A question I often get is whether I ever get tired of looking after my body. Yes. All the time. It’s a lot of work, much like looking after a hyper active kid who wouldn’t let you rest and requires all your attention because you never know what he might knock over or set fire to. Of course it’s tiring!

Over the last few years I realised that sometimes it’s almost impossible to find a direct link between what you do and what happens to you. The right thing to do then is to do your best based on the info you have. Can you imagine the kind of questions we’d have answered by now, in the realms of chronic illnesses and life if it all worked on a very distinct cause and effect basis?

I’ve personally noticed that there could (not always) be a cumulative factor to it instead. Ten different things added together may lead to a particular favourable or unfavourable result.

For example, sticking to my daily routine in terms of self care and rest, my nightly routine, my weekly physio and pilates, all my strengthening exercises, medications, spending time in my safe and healing environment, following my specific diet, all my doctors’ appointments, not signing up for any societal obligations and exercising the power of saying NO, usually allows me to manage my health symptoms better and sometimes even do more.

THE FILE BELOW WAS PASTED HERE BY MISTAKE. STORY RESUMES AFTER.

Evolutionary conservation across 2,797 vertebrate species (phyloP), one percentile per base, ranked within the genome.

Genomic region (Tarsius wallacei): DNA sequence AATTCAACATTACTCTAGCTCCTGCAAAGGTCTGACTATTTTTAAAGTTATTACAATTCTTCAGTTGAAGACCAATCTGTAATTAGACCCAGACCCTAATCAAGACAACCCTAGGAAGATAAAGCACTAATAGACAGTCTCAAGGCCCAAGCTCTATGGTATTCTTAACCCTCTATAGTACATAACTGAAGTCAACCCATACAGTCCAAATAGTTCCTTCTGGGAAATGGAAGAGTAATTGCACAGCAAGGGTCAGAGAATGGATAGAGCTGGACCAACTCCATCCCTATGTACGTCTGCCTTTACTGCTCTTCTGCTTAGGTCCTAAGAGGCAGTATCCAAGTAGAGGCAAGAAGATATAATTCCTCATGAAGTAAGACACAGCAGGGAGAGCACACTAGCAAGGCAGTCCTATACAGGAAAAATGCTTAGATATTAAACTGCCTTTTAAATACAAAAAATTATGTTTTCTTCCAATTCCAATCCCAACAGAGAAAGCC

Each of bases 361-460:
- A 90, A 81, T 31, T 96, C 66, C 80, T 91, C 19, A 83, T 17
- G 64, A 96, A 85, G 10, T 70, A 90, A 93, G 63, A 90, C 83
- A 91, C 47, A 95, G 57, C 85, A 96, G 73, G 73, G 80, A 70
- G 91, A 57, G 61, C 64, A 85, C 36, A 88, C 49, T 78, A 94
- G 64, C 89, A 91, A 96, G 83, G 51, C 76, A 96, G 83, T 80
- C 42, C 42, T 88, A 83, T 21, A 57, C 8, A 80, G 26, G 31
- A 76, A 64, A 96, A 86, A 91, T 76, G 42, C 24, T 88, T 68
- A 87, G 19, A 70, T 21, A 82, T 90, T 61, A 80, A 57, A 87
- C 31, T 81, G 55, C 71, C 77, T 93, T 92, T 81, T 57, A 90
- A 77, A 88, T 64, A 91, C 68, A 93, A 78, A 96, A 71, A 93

Similarly, not being able to do any of the above causes my body to start de-conditioning and overtime I start to lose my day to day strength. Now, add that with significant movement from traveling and a few days of too much activity and my health starts to deteriorate. Hence why I speak of sticking to a daily routine, setting flexible goals and drawing boundaries for yourself. It can become the difference between me fighting a chronic illness versus managing one — and that’s a big deal.

Over the last ten weeks, i was somehow managing my symptoms but not doing a very good job of it. Sooner or later, my body was going to begin to de-condition. It’s happening now. After a horrific night of painsomnia and lack of sleep, I just spent the entire day curled up in bed.

I think I’ve hit my limit and all I want to do is rest. #chronicillness

#ProjectCanada

💗 Proud moment 💗

This was literally the main objective of my trip to Canada.